Tag Archives: light

The ‘House That Will Not Stand’ Sheds Light On A Lesser-Known Period In African-American History

After its award-winning off-Broadway run, Marcus Gardley’s play The House That Will Not Stand is being adapted into a film that recounts the harrowing perils of slavery in early 19th century, according to Deadline. The narrative, which is set in the New Orleans’ historical neighborhood of Treme in the early 1800s, surrounds the largely unknown story of Black Creole women who escaped slavery and became millionaires through the practice of plaçage, or common-law marriages to wealthy white men.

It’s unclear whether or not the film adaptation will follow the stage play exactly. However, The Hollywood Reporter notes that Gardley’s narrative launched an important exploration into a little-known period in African-American history that changed the rules for free people of color as the power of the…

Read More

How a message from the Caribbean will form part of this year’s Brigg Tree of Light

This year’s Brigg Tree of Light is now in place, with the first cards in memory of lost loved ones being placed on it.

And among the messages which will form part of the campaign is one all the way from the Caribbean.

The tree, in Chapel Court, is organised by the Brigg Town Business Partnership and provides an opportunity for people to remember those they have lost by placing a memory card on it and a dedication service was held on Saturday, November 17.

Among those involved this year is William Kunke, who was born and raised in the USA around the Chicago area but moved to Puerto Rico about 30 years ago.

He started following news in Brigg after meeting a man from the area more than 20 years ago.

Mayor of Brigg Donald Campbell and his wife Lisa, pictured with the Tree of Light

Read More

Letter: Shine your light on Trinidad and Tobago

Dear Sir:

As we celebrate Divali, a religious festival, food and family is at its centre. The impact of natural hazards and disasters on agriculture, food and nutrition security, and family life remain in the hearts and minds of many citizens across the country; especially farmers, whose fortunes and livelihood are doubly impacted. Let this auspicious time serve the purpose of intensifying your love for God, fellow men, and our great Republic of Trinidad and Tobago.

While many farmers in developing nations are vulnerable to natural disasters and risk losing their livelihoods; reports from the UN Food and Agriculture Organization indicate that they receive the least post-disaster aid, generally. A few years ago, with flooding disasters in agricultural areas of the United…

Read More


Tia Mowry-Hardrict believes that endometriosis is a subject not often broached by the African-American community. The actress hopes to change things by sharing her experience with the disease.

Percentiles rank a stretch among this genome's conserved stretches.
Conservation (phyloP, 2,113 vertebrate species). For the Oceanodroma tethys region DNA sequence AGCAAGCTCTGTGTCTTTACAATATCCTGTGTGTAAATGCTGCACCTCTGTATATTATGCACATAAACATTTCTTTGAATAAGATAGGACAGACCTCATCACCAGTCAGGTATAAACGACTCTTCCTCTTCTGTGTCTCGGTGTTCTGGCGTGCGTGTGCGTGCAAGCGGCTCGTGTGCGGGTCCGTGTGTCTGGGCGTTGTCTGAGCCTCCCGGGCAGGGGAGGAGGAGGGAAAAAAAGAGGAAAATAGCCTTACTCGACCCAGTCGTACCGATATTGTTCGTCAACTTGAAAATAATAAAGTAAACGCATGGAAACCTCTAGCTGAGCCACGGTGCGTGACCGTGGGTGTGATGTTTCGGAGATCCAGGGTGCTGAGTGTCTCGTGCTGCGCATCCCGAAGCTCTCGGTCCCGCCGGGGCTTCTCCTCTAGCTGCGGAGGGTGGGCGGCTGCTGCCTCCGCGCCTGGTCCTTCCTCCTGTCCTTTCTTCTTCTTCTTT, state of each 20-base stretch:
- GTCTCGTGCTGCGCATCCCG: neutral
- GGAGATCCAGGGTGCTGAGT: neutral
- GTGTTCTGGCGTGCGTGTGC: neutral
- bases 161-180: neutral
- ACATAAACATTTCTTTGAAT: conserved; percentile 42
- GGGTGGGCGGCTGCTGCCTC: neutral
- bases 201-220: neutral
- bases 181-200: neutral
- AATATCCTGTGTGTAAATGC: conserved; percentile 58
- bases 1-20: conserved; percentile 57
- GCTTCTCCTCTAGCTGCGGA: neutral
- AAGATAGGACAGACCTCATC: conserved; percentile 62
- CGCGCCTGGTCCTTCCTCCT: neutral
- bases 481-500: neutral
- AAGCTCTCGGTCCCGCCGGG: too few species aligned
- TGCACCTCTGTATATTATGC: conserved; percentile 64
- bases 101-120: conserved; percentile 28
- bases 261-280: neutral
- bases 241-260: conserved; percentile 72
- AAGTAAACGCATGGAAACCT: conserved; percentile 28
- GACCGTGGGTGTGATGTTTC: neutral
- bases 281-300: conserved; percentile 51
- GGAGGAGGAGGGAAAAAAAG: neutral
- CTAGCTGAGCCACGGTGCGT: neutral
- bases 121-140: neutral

“The diagnosis wasn’t the first time I realized something might be wrong,” Tia reveals to SELF magazine. “I’d been experiencing extreme pelvic pain for years and went to several doctors. Each one would brush me off. ‘Those are just really bad cramps, some women get them more severely.’”

The pain was more than just cramps. “In my…

Read More

Ramaphosa says corruption inquiry shedding light on dark period in South Africa | World news

Cyril Ramaphosa, the president of South Africa, has said he will appear before a judicial anti-corruption inquiry to account for his actions as a senior official during what he described as a “very dark period of our recent history”.

Ramaphosa took power in February, three months after winning a close-run internal party election, but has struggled to overcome the legacy of his predecessor, Jacob Zuma.

Zuma has been accused of presiding over an immense system of corruption and patronage that drained billions from the exchequer and damaged the reputation of the ruling African National Congress (ANC) beyond repair. Ramaphosa served as deputy president under Zuma.

Speaking to a small group of reporters in Johannesburg on Thursday Ramaphosa spoke of a “new dawn” for South Africa and for…

Read More

Film ‘Treasure’ sheds light on how autism affects African-Americans

“Treasure,” a film written and directed by Portland native Kathryn Elise Drexler, premiered in the Portland Film Festival on Oct. 27.

The Los Angeles-based filmmaker and daughter of NBA Hall of Famer and former Portland Trailblazer Clyde Drexler received a MFA in film directing/production from UCLA’s School of Theater, Film, and Television.

A quaint “slice of life” story filmed in Hood River, “Treasure” takes a unique look at the challenges facing an African-American family in the 1990s in dealing with Autism Spectrum Disorder, an impairing condition where an individual struggles to engage in communication, especially in social situations. “Treasure” tells the story of 13-year old Austin (played by Jesse LaMon) whose determined mother (Deanna…

Read More